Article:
On April 7, researchers found a flaw in a popular tool used to secure Internet traffic. That tool, called OpenSSL, is responsible for providing security on the Internet. The bug, named Heartbleed, allows an attacker to capture usernames, passwords, and pretty much any other information.
Since Tuesday morning, T&I has been evaluating university systems and have confirmed no core critical systems including myCI have been affected.
Although there has been no evidence that any CI resources have been compromised, since this vulnerability has existed since March 2011, we are urging all members of the CI community using myCI to change your myCI password. Please note, if you use wireless devices at CI, you will need to update your WiFi password after you change your myCI password.
Why does this matter?
Much of the Internet relies on OpenSSL to protect secure traffic. At least 500,000 servers world-wide appear to be affected by the bug, and some personal computers and mobile devices are also affected. Until the bulk of affected computers are fixed, or “patched”, any secure site (e.g., https://) on the Internet is potentially dangerous to visit. Many companies are sending out communications to their customers giving them a status update “all clear” or “not vulnerable”.
What should I do?
First off, don’t panic. While this is a serious vulnerability, security folks around the world are working around the clock to reduce the risk. Nevertheless, there are some things you can do while the world catches up:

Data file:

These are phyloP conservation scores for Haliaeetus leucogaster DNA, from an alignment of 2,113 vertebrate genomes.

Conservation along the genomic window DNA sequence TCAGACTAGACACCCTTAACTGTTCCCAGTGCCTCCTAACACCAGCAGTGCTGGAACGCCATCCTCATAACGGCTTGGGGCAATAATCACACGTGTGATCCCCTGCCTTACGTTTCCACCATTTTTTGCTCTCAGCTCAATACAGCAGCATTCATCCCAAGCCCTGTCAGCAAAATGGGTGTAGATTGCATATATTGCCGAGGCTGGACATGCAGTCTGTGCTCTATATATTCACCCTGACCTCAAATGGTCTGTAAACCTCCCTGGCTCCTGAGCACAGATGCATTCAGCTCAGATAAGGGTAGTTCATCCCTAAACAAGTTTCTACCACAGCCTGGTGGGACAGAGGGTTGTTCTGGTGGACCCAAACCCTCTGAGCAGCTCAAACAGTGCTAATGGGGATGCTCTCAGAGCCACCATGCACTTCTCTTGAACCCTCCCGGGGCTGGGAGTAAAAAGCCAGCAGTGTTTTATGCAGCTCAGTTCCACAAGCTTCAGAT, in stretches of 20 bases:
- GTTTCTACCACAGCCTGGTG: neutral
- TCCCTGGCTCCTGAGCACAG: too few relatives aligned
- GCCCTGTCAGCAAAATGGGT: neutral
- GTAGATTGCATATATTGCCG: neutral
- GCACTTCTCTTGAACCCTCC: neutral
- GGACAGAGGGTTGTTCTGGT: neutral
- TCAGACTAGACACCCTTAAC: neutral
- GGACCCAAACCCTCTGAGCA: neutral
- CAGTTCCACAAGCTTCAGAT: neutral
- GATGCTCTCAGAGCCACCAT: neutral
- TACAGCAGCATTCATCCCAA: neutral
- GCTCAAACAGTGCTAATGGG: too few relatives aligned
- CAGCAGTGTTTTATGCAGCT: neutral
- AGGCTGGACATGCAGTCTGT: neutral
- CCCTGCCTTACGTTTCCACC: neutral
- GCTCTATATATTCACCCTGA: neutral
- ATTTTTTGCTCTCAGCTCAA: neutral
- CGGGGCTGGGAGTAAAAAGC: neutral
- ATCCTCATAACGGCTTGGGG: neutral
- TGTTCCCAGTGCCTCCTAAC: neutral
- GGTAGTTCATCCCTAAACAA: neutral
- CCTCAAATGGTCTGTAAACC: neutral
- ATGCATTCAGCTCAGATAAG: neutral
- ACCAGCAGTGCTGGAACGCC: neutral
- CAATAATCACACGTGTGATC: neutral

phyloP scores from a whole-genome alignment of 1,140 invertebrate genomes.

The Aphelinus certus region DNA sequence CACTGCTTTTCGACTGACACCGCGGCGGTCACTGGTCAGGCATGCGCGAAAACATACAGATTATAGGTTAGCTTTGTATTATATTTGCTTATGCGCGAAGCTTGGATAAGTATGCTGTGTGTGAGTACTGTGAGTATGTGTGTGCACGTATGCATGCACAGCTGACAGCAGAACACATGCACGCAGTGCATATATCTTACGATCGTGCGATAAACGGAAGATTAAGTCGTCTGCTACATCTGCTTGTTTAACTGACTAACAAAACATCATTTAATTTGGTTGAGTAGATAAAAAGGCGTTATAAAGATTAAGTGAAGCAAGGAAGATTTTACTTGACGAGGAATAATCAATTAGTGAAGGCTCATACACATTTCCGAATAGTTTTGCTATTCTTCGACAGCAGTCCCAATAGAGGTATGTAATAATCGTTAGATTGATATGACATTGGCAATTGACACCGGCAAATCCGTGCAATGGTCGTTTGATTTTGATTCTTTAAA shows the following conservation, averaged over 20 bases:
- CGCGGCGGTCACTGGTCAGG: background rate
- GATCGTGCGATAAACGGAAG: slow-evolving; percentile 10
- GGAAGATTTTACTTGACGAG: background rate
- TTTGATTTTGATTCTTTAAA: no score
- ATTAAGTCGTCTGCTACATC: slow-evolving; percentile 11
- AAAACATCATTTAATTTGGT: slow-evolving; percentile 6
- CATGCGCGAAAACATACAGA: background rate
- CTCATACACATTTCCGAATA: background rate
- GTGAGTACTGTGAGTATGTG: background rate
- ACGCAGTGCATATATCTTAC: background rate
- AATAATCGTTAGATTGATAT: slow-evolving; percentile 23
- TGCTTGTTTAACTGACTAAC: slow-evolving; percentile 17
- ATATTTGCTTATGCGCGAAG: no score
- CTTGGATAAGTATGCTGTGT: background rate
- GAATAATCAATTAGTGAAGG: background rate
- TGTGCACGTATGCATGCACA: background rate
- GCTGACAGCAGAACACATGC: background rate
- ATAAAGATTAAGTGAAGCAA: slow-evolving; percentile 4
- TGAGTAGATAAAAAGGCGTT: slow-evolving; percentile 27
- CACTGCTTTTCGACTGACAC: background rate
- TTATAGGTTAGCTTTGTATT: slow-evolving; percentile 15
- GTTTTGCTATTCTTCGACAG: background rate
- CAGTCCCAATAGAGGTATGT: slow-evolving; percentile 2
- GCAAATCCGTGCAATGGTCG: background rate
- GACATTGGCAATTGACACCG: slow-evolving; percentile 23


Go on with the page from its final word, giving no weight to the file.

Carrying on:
- Avoid online banking and shopping for a few days, if you possibly can.
- Don’t change any of your online passwords until those sites tell you that it’s OK; otherwise you may be giving attackers your new password.
- Be suspicious of any e-mails asking you to change passwords, as there may be an increase in phishing attempts.
- Remember that legitimate e-mails will never ask you to respond with sensitive information such as password, SSN, or bank account number.
- Apply the latest security updates to your home and work computers, as well as to your mobile devices.
- If in doubt, ask! Contact the Customer Service department at the company or site in question.
How do I know if a site I use is affected and requires a password update?
See if sites you commonly use that require an immediate password update by checking here. Most of the large social media sites have issued statements regarding the current status of their sites.
- Mashable.com: http://mashable.com/2014/04/09/heartbleed-bug-websites-affected/
- CNET.com: http://www.cnet.com/how-to/which-sites-have-patched-the-heartbleed-bug/
- Background Info: The Heartbleed Bug
- Heartbleed Bug Health Report: https://zmap.io/heartbleed/
- NPR Marketplace story: The Heartache of Heartbleed
- Brian Krebs: What Can You Do?
- Qualys SSL Labs: https://www.ssllabs.com/ssltest/ to test a site for vulnerability
Please direct any questions or concerns to the Information Security Office at firstname.lastname@example.org.